Ecohydrological Assessment of the Upper Oldman River
Join us for a presentation by Kim Green, PhD, Researcher, highlighting her multidisciplinary investigation of the hydrologic and aquatic condition of the upper Oldman River watershed. The investigation, which Kim led through her consulting company, will be used to help guide future restoration activities.
This presentation showcases the type of work Kim is involved with and may highlight some potential opportunities for collaboration on projects with the Applied Research & Innovation Centre.
Ecohydrological Assessment Project Background:
The Oldman River watershed is critical because it supports the majority of the remaining native Westslope Cutthroat Trout (WSCT) populations on the East Slopes in Canada, with only a few other populations found in the Bow watershed. The same habitat is also occupied by the southern-most extent of the native range of Bull Trout (BLTR) on the East Slopes of the Rockies.
The overlapping distributions of these two species near the outward extent of their ranges highlights the functional conservation value of the Oldman watershed in terms of the fish habitat and water quality it provides (i.e., based on adequate flow; habitat complexity and hydrologic patterns; cold temperature; degree of connectivity between populations). Both species historically occurred throughout the entire headwaters and further east to Lethbridge. BLTR and WSCT Ranges in the watershed has now contracted by 30-95% (2019 WSCT Recovery Strategy and Action Plan; 2016 BLTR RPA), and all remaining occupied habitat provides functional value to various life stages of these species.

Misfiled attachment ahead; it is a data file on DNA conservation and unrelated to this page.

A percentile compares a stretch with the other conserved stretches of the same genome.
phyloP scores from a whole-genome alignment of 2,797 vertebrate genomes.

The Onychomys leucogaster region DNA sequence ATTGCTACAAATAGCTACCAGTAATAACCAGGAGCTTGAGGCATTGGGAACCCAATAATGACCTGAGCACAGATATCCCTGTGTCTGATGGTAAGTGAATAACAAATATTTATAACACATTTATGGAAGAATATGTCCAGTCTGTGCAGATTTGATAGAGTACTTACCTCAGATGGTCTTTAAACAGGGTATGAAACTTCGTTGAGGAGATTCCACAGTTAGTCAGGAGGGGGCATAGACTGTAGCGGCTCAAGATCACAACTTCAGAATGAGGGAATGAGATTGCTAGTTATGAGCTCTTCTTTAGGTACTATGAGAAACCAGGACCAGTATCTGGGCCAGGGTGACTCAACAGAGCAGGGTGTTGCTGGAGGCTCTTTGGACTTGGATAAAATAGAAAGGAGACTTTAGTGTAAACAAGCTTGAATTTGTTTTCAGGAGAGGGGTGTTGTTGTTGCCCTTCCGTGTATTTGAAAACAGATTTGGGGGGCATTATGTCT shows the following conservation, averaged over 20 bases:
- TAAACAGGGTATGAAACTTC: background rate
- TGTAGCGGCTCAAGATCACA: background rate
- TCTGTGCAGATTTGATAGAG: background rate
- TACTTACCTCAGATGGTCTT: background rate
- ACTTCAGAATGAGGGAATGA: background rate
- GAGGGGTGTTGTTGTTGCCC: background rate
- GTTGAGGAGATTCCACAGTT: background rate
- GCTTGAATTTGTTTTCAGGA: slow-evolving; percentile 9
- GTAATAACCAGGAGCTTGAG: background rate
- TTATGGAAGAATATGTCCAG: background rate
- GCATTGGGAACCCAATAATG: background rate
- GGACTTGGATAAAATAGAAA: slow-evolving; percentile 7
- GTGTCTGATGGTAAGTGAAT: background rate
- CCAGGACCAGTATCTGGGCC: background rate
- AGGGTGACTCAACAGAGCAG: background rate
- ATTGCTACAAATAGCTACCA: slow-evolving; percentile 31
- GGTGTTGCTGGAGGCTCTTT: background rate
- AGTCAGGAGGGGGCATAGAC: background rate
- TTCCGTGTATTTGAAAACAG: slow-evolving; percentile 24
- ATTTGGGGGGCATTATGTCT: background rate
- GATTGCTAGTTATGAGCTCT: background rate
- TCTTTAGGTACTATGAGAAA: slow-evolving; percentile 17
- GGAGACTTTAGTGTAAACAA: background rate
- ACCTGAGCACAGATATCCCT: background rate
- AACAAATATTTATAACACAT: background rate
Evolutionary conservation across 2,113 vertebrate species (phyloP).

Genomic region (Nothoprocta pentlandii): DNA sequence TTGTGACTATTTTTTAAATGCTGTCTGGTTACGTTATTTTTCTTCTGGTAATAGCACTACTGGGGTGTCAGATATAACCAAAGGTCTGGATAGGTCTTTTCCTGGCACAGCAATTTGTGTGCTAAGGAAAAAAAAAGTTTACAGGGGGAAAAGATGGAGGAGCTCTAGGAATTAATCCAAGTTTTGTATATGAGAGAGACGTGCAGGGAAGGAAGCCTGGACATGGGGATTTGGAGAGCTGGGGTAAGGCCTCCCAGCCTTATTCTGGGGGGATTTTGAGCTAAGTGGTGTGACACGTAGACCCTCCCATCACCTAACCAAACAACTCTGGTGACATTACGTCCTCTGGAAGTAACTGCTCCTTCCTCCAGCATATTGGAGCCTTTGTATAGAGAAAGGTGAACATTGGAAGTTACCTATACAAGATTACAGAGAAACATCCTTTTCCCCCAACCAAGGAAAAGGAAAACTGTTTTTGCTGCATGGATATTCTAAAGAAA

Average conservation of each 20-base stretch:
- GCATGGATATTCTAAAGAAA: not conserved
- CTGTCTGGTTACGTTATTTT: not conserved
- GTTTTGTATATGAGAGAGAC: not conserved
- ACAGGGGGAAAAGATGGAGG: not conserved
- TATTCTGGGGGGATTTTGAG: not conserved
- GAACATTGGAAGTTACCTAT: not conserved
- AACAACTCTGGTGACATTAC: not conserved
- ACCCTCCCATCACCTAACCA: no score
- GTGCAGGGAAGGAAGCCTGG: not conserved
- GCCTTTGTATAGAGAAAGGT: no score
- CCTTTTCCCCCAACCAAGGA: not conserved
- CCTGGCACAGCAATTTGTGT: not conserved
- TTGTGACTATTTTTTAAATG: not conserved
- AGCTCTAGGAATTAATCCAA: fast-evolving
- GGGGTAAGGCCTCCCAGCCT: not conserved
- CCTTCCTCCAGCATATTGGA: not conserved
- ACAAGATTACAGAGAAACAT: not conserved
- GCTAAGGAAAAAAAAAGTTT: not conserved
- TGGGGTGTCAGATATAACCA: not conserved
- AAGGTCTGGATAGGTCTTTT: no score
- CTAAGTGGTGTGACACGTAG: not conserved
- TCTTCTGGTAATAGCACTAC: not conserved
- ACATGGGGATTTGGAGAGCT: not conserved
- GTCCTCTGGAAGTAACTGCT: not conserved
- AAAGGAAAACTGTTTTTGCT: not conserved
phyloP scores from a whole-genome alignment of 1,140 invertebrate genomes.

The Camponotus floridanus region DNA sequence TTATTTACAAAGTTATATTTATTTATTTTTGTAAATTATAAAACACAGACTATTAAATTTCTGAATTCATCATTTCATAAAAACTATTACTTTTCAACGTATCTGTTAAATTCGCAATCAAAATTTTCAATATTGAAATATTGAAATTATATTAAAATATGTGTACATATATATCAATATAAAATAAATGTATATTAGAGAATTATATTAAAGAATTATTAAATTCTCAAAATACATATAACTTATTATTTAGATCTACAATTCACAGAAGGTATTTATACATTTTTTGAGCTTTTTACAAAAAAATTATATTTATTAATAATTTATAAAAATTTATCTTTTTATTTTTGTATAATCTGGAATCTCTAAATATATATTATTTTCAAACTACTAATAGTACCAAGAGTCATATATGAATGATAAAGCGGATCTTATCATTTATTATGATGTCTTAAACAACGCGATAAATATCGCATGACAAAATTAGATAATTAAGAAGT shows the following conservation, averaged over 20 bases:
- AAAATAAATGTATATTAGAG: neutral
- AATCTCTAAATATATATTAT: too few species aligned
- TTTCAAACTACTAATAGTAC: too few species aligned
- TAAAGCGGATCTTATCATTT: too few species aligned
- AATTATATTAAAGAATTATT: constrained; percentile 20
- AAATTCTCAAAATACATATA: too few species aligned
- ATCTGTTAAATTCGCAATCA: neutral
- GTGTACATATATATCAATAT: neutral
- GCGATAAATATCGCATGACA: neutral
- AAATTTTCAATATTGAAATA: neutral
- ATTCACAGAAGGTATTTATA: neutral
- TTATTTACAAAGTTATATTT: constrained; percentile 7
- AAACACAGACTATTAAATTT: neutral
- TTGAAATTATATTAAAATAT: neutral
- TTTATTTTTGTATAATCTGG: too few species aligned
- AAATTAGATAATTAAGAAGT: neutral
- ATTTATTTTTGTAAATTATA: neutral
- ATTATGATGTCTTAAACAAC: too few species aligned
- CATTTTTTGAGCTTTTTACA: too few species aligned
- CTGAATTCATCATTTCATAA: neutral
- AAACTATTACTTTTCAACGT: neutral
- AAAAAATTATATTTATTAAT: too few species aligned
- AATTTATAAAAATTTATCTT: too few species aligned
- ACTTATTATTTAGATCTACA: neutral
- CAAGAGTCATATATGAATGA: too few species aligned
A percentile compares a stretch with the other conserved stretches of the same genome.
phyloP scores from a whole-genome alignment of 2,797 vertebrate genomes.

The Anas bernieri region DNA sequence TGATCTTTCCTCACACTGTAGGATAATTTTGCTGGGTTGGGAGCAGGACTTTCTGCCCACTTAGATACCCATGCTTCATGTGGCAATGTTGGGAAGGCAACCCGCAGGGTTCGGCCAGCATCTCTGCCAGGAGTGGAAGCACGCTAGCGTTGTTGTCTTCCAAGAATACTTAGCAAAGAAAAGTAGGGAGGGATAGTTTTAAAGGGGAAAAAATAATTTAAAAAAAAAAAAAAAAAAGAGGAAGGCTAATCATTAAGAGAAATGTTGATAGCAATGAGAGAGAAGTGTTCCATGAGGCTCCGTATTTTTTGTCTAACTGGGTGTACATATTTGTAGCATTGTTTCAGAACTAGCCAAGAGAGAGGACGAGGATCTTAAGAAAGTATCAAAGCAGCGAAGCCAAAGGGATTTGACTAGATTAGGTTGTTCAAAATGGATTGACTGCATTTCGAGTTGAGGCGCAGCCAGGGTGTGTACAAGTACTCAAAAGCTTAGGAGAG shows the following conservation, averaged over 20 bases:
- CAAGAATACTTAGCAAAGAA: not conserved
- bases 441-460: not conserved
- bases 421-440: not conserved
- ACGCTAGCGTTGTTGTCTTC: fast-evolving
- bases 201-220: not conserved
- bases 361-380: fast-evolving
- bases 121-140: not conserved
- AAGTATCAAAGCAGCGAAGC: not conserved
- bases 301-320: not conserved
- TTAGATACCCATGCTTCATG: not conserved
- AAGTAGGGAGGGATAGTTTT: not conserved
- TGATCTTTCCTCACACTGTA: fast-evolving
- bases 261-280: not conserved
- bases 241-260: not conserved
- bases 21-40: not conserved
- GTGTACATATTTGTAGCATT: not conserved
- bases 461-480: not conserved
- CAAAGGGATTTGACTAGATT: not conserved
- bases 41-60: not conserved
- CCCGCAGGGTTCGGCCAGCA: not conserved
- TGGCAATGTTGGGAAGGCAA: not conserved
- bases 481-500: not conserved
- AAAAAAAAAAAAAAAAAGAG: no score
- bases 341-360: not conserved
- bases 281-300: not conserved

Millions of dollars have been spent in recent years by numerous watershed and aquatic habitat stewardship groups to protect and restore critical fish habitat in the headwaters of the Rocky Mountains. The selection of restoration sites is usually guided by localized, site-specific concerns such as channel bank instability and road-related erosion. Restoration efforts that focus on the symptoms without considering the underlying cause of the disturbance can result in a short-term fix to the problem.
Over the last several decades, the footprint of human disturbance in these headwater regions has increased exponentially. In some areas this disturbance has expanded further as a result of wildfire. The Ecohydrological assessment of the upper Oldman River watershed is intended to provide an understanding of the role that landcover impacts have on hydrological processes including the frequency/magnitude of floods, the change in timing/duration of low flows and rates of sediment transport, and, in turn, how these larger-scale impacts may be affecting aquatic ecosystems. Information from this assessment is used to prioritize restoration sites and improve restoration outcomes.
Kim has worked as a geoscientist for over 30 years throughout western North America. She graduated from the University ofBritish Columbia (UBC) in 1986 with a BSc in Geology and from the University of Calgary in 1990 with an MSc in Geoscience. In 2014, Kim completed her Doctorate where she investigated the influence of land cover change on snow melt watershed hydrological and channel response. Her research interests focus on understanding the processes controlling channel form, stability and ecosystem function of mountain streams in forested, snow melt dominated watersheds.